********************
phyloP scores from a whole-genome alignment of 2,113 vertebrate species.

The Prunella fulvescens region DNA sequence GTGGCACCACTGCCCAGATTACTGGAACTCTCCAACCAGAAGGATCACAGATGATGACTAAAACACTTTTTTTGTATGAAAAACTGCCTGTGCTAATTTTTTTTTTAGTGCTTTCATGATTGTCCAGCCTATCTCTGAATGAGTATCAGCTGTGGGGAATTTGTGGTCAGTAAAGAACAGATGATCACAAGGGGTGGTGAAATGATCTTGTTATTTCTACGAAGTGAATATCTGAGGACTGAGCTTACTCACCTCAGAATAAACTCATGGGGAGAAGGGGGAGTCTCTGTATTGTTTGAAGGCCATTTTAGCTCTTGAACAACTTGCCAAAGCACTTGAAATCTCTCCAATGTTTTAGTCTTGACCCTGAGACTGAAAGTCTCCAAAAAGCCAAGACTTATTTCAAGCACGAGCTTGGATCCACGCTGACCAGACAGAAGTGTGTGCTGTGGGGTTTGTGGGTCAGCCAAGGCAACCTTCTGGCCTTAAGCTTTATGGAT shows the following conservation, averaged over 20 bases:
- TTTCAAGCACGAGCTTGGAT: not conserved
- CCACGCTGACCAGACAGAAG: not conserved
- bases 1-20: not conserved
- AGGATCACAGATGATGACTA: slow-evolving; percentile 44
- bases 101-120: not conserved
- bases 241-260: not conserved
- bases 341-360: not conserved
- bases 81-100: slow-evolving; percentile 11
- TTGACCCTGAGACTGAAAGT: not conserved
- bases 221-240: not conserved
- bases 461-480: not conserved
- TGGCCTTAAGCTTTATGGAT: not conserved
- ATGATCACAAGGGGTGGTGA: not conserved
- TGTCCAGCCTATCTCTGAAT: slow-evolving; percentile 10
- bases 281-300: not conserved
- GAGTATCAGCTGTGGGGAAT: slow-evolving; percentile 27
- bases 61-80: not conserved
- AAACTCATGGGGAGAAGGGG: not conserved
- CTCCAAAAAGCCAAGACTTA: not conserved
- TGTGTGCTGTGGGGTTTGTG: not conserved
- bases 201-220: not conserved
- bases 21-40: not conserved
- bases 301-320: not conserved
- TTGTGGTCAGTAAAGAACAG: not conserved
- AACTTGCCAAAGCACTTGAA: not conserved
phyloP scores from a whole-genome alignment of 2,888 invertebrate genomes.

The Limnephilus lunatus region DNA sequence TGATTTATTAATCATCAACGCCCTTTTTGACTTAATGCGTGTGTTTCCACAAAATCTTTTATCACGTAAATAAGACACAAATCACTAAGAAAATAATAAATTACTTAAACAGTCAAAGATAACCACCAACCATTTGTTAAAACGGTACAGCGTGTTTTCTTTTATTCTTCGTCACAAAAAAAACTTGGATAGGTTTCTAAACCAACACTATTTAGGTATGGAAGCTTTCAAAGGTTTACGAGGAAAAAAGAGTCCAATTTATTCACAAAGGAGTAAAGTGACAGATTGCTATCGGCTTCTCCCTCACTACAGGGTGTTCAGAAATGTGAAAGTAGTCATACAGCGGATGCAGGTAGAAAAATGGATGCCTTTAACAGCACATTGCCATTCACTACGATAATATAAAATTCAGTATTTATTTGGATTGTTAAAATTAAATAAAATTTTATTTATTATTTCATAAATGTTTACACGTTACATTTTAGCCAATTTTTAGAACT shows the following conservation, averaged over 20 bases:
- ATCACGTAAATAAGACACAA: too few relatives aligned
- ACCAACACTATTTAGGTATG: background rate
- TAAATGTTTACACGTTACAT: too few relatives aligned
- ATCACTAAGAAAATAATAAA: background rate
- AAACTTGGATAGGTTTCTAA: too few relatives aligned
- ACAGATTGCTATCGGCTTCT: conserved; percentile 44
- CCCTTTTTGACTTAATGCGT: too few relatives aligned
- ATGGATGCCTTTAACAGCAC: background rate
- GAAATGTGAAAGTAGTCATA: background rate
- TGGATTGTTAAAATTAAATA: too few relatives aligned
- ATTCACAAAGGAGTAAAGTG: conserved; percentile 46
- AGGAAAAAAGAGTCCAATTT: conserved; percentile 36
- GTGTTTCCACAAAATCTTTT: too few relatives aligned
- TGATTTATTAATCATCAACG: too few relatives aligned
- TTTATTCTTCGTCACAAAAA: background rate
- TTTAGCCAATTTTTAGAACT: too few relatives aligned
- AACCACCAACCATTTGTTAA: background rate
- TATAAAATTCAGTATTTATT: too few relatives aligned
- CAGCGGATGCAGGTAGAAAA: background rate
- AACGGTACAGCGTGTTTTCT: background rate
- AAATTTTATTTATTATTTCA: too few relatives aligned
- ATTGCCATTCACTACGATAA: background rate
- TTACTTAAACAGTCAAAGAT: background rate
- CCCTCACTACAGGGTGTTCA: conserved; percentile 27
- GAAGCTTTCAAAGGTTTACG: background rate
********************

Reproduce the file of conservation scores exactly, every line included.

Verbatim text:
phyloP scores from a whole-genome alignment of 2,113 vertebrate species.

The Prunella fulvescens region DNA sequence GTGGCACCACTGCCCAGATTACTGGAACTCTCCAACCAGAAGGATCACAGATGATGACTAAAACACTTTTTTTGTATGAAAAACTGCCTGTGCTAATTTTTTTTTTAGTGCTTTCATGATTGTCCAGCCTATCTCTGAATGAGTATCAGCTGTGGGGAATTTGTGGTCAGTAAAGAACAGATGATCACAAGGGGTGGTGAAATGATCTTGTTATTTCTACGAAGTGAATATCTGAGGACTGAGCTTACTCACCTCAGAATAAACTCATGGGGAGAAGGGGGAGTCTCTGTATTGTTTGAAGGCCATTTTAGCTCTTGAACAACTTGCCAAAGCACTTGAAATCTCTCCAATGTTTTAGTCTTGACCCTGAGACTGAAAGTCTCCAAAAAGCCAAGACTTATTTCAAGCACGAGCTTGGATCCACGCTGACCAGACAGAAGTGTGTGCTGTGGGGTTTGTGGGTCAGCCAAGGCAACCTTCTGGCCTTAAGCTTTATGGAT shows the following conservation, averaged over 20 bases:
- TTTCAAGCACGAGCTTGGAT: not conserved
- CCACGCTGACCAGACAGAAG: not conserved
- bases 1-20: not conserved
- AGGATCACAGATGATGACTA: slow-evolving; percentile 44
- bases 101-120: not conserved
- bases 241-260: not conserved
- bases 341-360: not conserved
- bases 81-100: slow-evolving; percentile 11
- TTGACCCTGAGACTGAAAGT: not conserved
- bases 221-240: not conserved
- bases 461-480: not conserved
- TGGCCTTAAGCTTTATGGAT: not conserved
- ATGATCACAAGGGGTGGTGA: not conserved
- TGTCCAGCCTATCTCTGAAT: slow-evolving; percentile 10
- bases 281-300: not conserved
- GAGTATCAGCTGTGGGGAAT: slow-evolving; percentile 27
- bases 61-80: not conserved
- AAACTCATGGGGAGAAGGGG: not conserved
- CTCCAAAAAGCCAAGACTTA: not conserved
- TGTGTGCTGTGGGGTTTGTG: not conserved
- bases 201-220: not conserved
- bases 21-40: not conserved
- bases 301-320: not conserved
- TTGTGGTCAGTAAAGAACAG: not conserved
- AACTTGCCAAAGCACTTGAA: not conserved
phyloP scores from a whole-genome alignment of 2,888 invertebrate genomes.

The Limnephilus lunatus region DNA sequence TGATTTATTAATCATCAACGCCCTTTTTGACTTAATGCGTGTGTTTCCACAAAATCTTTTATCACGTAAATAAGACACAAATCACTAAGAAAATAATAAATTACTTAAACAGTCAAAGATAACCACCAACCATTTGTTAAAACGGTACAGCGTGTTTTCTTTTATTCTTCGTCACAAAAAAAACTTGGATAGGTTTCTAAACCAACACTATTTAGGTATGGAAGCTTTCAAAGGTTTACGAGGAAAAAAGAGTCCAATTTATTCACAAAGGAGTAAAGTGACAGATTGCTATCGGCTTCTCCCTCACTACAGGGTGTTCAGAAATGTGAAAGTAGTCATACAGCGGATGCAGGTAGAAAAATGGATGCCTTTAACAGCACATTGCCATTCACTACGATAATATAAAATTCAGTATTTATTTGGATTGTTAAAATTAAATAAAATTTTATTTATTATTTCATAAATGTTTACACGTTACATTTTAGCCAATTTTTAGAACT shows the following conservation, averaged over 20 bases:
- ATCACGTAAATAAGACACAA: too few relatives aligned
- ACCAACACTATTTAGGTATG: background rate
- TAAATGTTTACACGTTACAT: too few relatives aligned
- ATCACTAAGAAAATAATAAA: background rate
- AAACTTGGATAGGTTTCTAA: too few relatives aligned
- ACAGATTGCTATCGGCTTCT: conserved; percentile 44
- CCCTTTTTGACTTAATGCGT: too few relatives aligned
- ATGGATGCCTTTAACAGCAC: background rate
- GAAATGTGAAAGTAGTCATA: background rate
- TGGATTGTTAAAATTAAATA: too few relatives aligned
- ATTCACAAAGGAGTAAAGTG: conserved; percentile 46
- AGGAAAAAAGAGTCCAATTT: conserved; percentile 36
- GTGTTTCCACAAAATCTTTT: too few relatives aligned
- TGATTTATTAATCATCAACG: too few relatives aligned
- TTTATTCTTCGTCACAAAAA: background rate
- TTTAGCCAATTTTTAGAACT: too few relatives aligned
- AACCACCAACCATTTGTTAA: background rate
- TATAAAATTCAGTATTTATT: too few relatives aligned
- CAGCGGATGCAGGTAGAAAA: background rate
- AACGGTACAGCGTGTTTTCT: background rate
- AAATTTTATTTATTATTTCA: too few relatives aligned
- ATTGCCATTCACTACGATAA: background rate
- TTACTTAAACAGTCAAAGAT: background rate
- CCCTCACTACAGGGTGTTCA: conserved; percentile 27
- GAAGCTTTCAAAGGTTTACG: background rate